“Awakening”, aluminum 17 7/8″x 13 7/8″
Grace in Motion I, aluminum 21 3/4″ x 15 3/4″
Rain, aluminum 19 1/2″ x 8 1/2″
Summer, aluminum 12 1/4″ x 6 3/4″
The first four relief sculptures that I had cast in aluminum are “Awakening”, “Grace in Motion I”, “Rain”, and “Summer”. They were all cast at MADD castings just south of Loveland in Berthoud and I was pleasantly surprised and happy that they came out so well. Debbie Bakel did the patinas on these and I was also pleased that the patina process is very similar to a bronze patina. Debbie did a great job! There are some minor differences between aluminum and bronze patina. Aluminum, for example, heats up much faster than does bronze. This is important to know because it means that you can burn a patina much faster so care needs to be taken. Being more familiar with bronze I have to be careful when doing the patinas myself that I do not get the aluminum too hot.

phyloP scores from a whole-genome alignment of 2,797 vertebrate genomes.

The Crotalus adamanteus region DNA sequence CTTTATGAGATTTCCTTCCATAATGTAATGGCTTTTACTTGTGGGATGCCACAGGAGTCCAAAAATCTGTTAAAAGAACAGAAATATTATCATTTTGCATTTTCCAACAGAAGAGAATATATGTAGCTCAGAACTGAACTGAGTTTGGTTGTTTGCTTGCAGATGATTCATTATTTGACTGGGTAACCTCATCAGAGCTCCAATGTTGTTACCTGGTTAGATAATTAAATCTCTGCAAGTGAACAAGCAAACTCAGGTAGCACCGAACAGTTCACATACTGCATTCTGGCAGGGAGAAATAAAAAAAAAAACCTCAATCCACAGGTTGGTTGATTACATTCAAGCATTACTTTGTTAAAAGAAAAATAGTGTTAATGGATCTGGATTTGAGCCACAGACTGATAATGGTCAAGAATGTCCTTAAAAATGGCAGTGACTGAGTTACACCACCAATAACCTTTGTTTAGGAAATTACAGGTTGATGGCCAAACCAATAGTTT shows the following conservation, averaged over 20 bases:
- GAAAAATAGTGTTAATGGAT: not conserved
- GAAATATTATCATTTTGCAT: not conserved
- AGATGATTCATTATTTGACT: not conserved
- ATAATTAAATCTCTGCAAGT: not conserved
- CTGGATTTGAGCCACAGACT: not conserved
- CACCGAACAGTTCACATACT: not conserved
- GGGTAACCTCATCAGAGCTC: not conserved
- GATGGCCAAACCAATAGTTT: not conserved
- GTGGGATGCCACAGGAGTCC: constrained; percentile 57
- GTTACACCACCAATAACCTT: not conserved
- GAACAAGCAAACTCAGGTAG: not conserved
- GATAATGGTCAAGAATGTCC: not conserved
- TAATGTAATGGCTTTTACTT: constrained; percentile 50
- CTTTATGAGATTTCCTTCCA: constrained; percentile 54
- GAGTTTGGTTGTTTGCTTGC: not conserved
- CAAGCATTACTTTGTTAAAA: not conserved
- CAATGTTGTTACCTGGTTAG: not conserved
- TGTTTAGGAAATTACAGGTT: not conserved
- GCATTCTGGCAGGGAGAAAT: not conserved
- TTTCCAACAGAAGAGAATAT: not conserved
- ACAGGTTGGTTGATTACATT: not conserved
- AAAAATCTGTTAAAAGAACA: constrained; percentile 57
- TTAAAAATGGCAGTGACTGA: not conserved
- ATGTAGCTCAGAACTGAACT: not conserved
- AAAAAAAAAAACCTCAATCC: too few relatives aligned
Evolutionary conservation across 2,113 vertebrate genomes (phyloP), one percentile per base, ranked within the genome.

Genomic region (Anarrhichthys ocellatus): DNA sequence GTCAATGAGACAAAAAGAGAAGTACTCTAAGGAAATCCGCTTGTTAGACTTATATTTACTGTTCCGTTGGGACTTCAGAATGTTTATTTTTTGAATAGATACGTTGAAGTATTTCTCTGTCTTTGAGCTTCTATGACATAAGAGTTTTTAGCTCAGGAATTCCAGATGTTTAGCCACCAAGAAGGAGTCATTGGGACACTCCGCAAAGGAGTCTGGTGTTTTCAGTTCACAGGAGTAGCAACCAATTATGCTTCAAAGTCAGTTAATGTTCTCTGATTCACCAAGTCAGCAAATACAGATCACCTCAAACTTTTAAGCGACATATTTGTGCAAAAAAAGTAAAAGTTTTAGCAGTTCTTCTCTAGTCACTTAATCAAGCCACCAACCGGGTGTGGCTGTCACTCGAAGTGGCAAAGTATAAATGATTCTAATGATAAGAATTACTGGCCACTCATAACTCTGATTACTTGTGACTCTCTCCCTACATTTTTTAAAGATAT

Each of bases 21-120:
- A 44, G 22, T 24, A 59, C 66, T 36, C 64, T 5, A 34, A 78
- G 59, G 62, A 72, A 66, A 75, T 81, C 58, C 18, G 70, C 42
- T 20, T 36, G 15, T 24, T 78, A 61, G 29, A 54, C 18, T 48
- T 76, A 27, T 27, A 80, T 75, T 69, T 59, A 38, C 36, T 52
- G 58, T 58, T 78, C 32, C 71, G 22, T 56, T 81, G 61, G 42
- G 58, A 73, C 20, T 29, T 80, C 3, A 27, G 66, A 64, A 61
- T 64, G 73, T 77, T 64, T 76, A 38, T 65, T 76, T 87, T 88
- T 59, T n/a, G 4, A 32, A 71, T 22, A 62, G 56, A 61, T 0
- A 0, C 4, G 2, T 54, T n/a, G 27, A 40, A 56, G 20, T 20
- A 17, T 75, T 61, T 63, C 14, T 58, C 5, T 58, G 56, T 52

As I had posted some time ago these aluminum castings were also a test of the art buying market. To see if people would like them and, if so, would people buy them? Would aluminum be appealing to prospective buyers or would people shy away from it? Were they curious what the castings were made of or would they assume it was bronze? Aluminum is a relatively new-comer to the field of casting, one of the very first sculptures to be cast was in 1893. Anna Hyatt Huntington later experimented with casting aluminum and her sculpture “Fighting Stallions” at Brookgreen Garden is one of the largest. With this short history I wasn’t sure how potential collectors would react. To my surprise, it was good! I sold two of the four castings at the Loveland Sculpture Invitational (Awakening and Summer). Many times, people would walk right past my sculptures to look at the reliefs. With this assurance I now have about 6 new reliefs going through the foundry being cast in aluminum. I will post them as they are finished.